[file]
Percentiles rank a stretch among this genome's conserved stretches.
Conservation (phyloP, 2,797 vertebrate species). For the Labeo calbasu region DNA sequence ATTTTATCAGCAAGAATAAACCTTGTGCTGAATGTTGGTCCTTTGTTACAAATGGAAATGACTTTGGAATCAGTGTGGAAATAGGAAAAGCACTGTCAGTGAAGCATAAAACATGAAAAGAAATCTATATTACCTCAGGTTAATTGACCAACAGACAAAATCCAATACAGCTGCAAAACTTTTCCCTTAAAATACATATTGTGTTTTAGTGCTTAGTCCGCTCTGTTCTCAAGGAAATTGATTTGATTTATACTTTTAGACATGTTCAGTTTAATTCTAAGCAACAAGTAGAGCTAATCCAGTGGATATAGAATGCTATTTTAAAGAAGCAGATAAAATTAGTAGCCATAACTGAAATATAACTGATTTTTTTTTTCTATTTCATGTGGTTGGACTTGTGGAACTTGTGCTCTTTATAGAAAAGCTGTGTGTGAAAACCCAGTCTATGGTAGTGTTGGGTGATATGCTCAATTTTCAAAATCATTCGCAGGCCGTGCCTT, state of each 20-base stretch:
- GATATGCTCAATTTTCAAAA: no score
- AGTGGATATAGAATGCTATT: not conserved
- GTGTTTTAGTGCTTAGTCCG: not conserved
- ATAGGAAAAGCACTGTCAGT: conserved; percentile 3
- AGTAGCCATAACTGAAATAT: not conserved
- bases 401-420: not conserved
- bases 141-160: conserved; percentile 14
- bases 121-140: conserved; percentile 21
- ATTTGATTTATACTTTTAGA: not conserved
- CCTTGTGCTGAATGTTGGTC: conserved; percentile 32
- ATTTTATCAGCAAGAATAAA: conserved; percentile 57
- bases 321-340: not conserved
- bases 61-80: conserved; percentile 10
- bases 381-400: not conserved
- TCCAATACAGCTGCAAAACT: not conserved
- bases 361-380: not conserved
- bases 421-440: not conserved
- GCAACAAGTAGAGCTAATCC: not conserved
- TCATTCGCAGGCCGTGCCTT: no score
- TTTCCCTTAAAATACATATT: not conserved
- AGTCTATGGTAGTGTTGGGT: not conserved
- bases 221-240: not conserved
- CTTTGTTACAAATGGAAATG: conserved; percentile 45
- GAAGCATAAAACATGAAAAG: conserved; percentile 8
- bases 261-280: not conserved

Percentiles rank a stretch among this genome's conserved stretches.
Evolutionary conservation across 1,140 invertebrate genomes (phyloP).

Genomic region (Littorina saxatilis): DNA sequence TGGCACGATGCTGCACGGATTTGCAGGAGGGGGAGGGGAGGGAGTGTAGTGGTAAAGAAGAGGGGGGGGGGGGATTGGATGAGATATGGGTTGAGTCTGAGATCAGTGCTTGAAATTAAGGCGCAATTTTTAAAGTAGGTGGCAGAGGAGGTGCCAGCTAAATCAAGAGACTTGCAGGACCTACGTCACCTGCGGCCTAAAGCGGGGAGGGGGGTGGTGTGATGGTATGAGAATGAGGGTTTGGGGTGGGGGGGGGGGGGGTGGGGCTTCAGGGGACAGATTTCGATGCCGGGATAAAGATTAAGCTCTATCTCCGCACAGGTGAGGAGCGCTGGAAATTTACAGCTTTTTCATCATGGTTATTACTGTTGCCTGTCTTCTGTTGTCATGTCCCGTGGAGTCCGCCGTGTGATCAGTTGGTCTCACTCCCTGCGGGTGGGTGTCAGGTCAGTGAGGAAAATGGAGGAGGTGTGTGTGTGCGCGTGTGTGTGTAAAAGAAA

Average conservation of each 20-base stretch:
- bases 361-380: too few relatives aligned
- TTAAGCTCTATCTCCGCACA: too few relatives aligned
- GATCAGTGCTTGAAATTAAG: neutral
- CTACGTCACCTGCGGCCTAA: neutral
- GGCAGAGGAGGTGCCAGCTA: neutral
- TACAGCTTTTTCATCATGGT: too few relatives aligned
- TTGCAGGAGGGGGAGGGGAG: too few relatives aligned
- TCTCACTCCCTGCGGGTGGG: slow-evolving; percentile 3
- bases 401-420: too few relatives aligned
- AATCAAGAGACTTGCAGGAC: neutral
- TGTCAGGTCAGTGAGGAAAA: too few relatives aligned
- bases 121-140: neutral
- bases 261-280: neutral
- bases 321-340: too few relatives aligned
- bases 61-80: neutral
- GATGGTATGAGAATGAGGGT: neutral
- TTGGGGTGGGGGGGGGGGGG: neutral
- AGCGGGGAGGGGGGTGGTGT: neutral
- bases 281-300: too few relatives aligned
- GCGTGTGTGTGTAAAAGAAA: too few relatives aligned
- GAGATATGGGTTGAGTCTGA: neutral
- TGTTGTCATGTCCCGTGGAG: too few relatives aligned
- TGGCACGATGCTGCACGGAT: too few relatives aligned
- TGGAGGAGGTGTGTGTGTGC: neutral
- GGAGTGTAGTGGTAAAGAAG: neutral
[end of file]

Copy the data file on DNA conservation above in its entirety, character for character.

Percentiles rank a stretch among this genome's conserved stretches.
Conservation (phyloP, 2,797 vertebrate species). For the Labeo calbasu region DNA sequence ATTTTATCAGCAAGAATAAACCTTGTGCTGAATGTTGGTCCTTTGTTACAAATGGAAATGACTTTGGAATCAGTGTGGAAATAGGAAAAGCACTGTCAGTGAAGCATAAAACATGAAAAGAAATCTATATTACCTCAGGTTAATTGACCAACAGACAAAATCCAATACAGCTGCAAAACTTTTCCCTTAAAATACATATTGTGTTTTAGTGCTTAGTCCGCTCTGTTCTCAAGGAAATTGATTTGATTTATACTTTTAGACATGTTCAGTTTAATTCTAAGCAACAAGTAGAGCTAATCCAGTGGATATAGAATGCTATTTTAAAGAAGCAGATAAAATTAGTAGCCATAACTGAAATATAACTGATTTTTTTTTTCTATTTCATGTGGTTGGACTTGTGGAACTTGTGCTCTTTATAGAAAAGCTGTGTGTGAAAACCCAGTCTATGGTAGTGTTGGGTGATATGCTCAATTTTCAAAATCATTCGCAGGCCGTGCCTT, state of each 20-base stretch:
- GATATGCTCAATTTTCAAAA: no score
- AGTGGATATAGAATGCTATT: not conserved
- GTGTTTTAGTGCTTAGTCCG: not conserved
- ATAGGAAAAGCACTGTCAGT: conserved; percentile 3
- AGTAGCCATAACTGAAATAT: not conserved
- bases 401-420: not conserved
- bases 141-160: conserved; percentile 14
- bases 121-140: conserved; percentile 21
- ATTTGATTTATACTTTTAGA: not conserved
- CCTTGTGCTGAATGTTGGTC: conserved; percentile 32
- ATTTTATCAGCAAGAATAAA: conserved; percentile 57
- bases 321-340: not conserved
- bases 61-80: conserved; percentile 10
- bases 381-400: not conserved
- TCCAATACAGCTGCAAAACT: not conserved
- bases 361-380: not conserved
- bases 421-440: not conserved
- GCAACAAGTAGAGCTAATCC: not conserved
- TCATTCGCAGGCCGTGCCTT: no score
- TTTCCCTTAAAATACATATT: not conserved
- AGTCTATGGTAGTGTTGGGT: not conserved
- bases 221-240: not conserved
- CTTTGTTACAAATGGAAATG: conserved; percentile 45
- GAAGCATAAAACATGAAAAG: conserved; percentile 8
- bases 261-280: not conserved

Percentiles rank a stretch among this genome's conserved stretches.
Evolutionary conservation across 1,140 invertebrate genomes (phyloP).

Genomic region (Littorina saxatilis): DNA sequence TGGCACGATGCTGCACGGATTTGCAGGAGGGGGAGGGGAGGGAGTGTAGTGGTAAAGAAGAGGGGGGGGGGGGATTGGATGAGATATGGGTTGAGTCTGAGATCAGTGCTTGAAATTAAGGCGCAATTTTTAAAGTAGGTGGCAGAGGAGGTGCCAGCTAAATCAAGAGACTTGCAGGACCTACGTCACCTGCGGCCTAAAGCGGGGAGGGGGGTGGTGTGATGGTATGAGAATGAGGGTTTGGGGTGGGGGGGGGGGGGGTGGGGCTTCAGGGGACAGATTTCGATGCCGGGATAAAGATTAAGCTCTATCTCCGCACAGGTGAGGAGCGCTGGAAATTTACAGCTTTTTCATCATGGTTATTACTGTTGCCTGTCTTCTGTTGTCATGTCCCGTGGAGTCCGCCGTGTGATCAGTTGGTCTCACTCCCTGCGGGTGGGTGTCAGGTCAGTGAGGAAAATGGAGGAGGTGTGTGTGTGCGCGTGTGTGTGTAAAAGAAA

Average conservation of each 20-base stretch:
- bases 361-380: too few relatives aligned
- TTAAGCTCTATCTCCGCACA: too few relatives aligned
- GATCAGTGCTTGAAATTAAG: neutral
- CTACGTCACCTGCGGCCTAA: neutral
- GGCAGAGGAGGTGCCAGCTA: neutral
- TACAGCTTTTTCATCATGGT: too few relatives aligned
- TTGCAGGAGGGGGAGGGGAG: too few relatives aligned
- TCTCACTCCCTGCGGGTGGG: slow-evolving; percentile 3
- bases 401-420: too few relatives aligned
- AATCAAGAGACTTGCAGGAC: neutral
- TGTCAGGTCAGTGAGGAAAA: too few relatives aligned
- bases 121-140: neutral
- bases 261-280: neutral
- bases 321-340: too few relatives aligned
- bases 61-80: neutral
- GATGGTATGAGAATGAGGGT: neutral
- TTGGGGTGGGGGGGGGGGGG: neutral
- AGCGGGGAGGGGGGTGGTGT: neutral
- bases 281-300: too few relatives aligned
- GCGTGTGTGTGTAAAAGAAA: too few relatives aligned
- GAGATATGGGTTGAGTCTGA: neutral
- TGTTGTCATGTCCCGTGGAG: too few relatives aligned
- TGGCACGATGCTGCACGGAT: too few relatives aligned
- TGGAGGAGGTGTGTGTGTGC: neutral
- GGAGTGTAGTGGTAAAGAAG: neutral